Sure nobody is in any doubt about what caused the protest. It is simply due to the fact of lack of opportunities for gainful employment by a generality of our people particularly the youths, which in itself is due to lack of commensurate growth and development of the economy. This situation has gotten so bad that Nigeria has been dubbed by the unflattering epithet as the “Poverty Capital of the world.”
And the cause of this situation is the fact that the country has been unfortunate to have had leadership that has to a large extent been visionless. The leadership selection process which has been heavily monetized most certainly discounted merit. We are thankful that the election process is gradually being cleaned up so that the voice of the electorate will count so as to begin to prioritize accountability and most certainly that will help.
We must revisit the structure of this country. A situation whereby we say we are a Federation but operate a Unitary system is not progressive. The imperatives of revisiting the revenue allocation procedure so as to return competition to the component units for rapid growth must be accepted. Whatever we do without restructuring is like continuing to add to an edifice that has a faulty foundation. It is ill advised.
There are a few palliative schemes on offer such as the National Young Farmers Scheme, designed by the National Agricultural Land Development Authority (NALDA) to spur the interest of the youths in Agriculture. NALDA is being resuscitated after close to twenty years of abandonment and therefore kudos must be given to the government.
Also the Federal Government recently unveiled the registration portal for the N75 billion Nigeria Youth Investment Fund (NYIF) paving the way for interested young Nigerians between the ages of 18-35 years to apply with successful applicants scheduled to undergo five days of compulsory online training, which is free. There are many such schemes particularly those unveiled by the Central Bank to enable the country grapple with the challenges unleashed by the pandemic which is begging to be taken advantage of.
All such funds, no doubt, will impact the situation of general want positively. But it is time to contemplate the establishment of unemployment benefit scheme. We would have no option but to be sequential in undertaking this because of its obvious budgetary implications. It is possible to start with post NYSC graduates looking for jobs.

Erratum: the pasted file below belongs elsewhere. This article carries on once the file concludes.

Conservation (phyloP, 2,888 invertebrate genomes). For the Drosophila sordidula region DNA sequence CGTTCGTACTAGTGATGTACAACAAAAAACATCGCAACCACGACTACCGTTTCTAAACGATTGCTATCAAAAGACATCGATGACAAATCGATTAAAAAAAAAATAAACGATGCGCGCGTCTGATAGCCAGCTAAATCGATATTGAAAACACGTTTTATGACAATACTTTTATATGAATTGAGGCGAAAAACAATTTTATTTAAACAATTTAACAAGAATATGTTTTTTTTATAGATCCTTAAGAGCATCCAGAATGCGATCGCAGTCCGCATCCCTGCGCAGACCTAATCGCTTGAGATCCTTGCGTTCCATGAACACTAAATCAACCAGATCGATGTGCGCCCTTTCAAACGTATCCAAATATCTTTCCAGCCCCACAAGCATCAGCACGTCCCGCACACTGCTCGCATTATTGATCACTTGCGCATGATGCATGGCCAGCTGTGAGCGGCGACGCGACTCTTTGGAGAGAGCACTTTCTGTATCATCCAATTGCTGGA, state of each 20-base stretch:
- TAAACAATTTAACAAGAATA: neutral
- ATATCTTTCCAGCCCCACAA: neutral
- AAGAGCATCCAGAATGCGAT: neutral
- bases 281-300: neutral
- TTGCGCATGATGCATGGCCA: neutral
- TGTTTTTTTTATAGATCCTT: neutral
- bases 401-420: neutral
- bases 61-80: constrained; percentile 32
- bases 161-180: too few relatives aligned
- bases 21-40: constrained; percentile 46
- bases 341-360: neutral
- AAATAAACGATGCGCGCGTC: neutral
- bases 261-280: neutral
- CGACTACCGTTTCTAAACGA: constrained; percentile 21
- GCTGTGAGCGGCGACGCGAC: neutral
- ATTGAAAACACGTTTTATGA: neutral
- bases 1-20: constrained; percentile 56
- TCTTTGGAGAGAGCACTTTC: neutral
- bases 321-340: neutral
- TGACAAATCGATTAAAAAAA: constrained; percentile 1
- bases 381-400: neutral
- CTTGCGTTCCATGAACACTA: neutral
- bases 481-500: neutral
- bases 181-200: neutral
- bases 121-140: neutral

Our budgeting henceforth must also be pro poor. This will entail that allocations to the social sectors of Health and Education are considerably beefed up. For instance, UNESCO recommends that 26% of the budget should be allocated to Education but we currently barely do around 5% illustrating the extent of gap required to be bridged.
It is easy for us to claim that we do not have the funds to commence the payment of unemployment benefits but the current situation for any progress to be made and to avoid future protests would require that some hard choices will have to be made. In the first place the fight against corruption must be intensified and fought with all the strength we can command.
The leakage to the treasury and the diversion of business to neighboring countries arising from unbridled corruption is unbelievable and a determined attempt must be made to plug the drainage. This matter is so serious that it calls for efforts in the direction of an ethical reorientation campaign to be embarked upon furiously by the National Orientation Agency.
Two states in the Federation have recently contemplated the stopping of unsustainable pension schemes approved for past governors and deputy governors of their states. More of such cost saving measures are required including revisiting salary scales at some establishments in the country that are grossly misaligned with salary scales elsewhere; if for nothing else as a demonstration that we are appreciative of the prevalent reality.
There is no doubt that if we can muster the political will that we should be able to commence sustainable action in this regard. Whatever we do now, we must not allow the regretful and painful experience of #ENDSARS protests go to waste.
-Dr. Boniface Chizea,
CEO, BIC consultancy,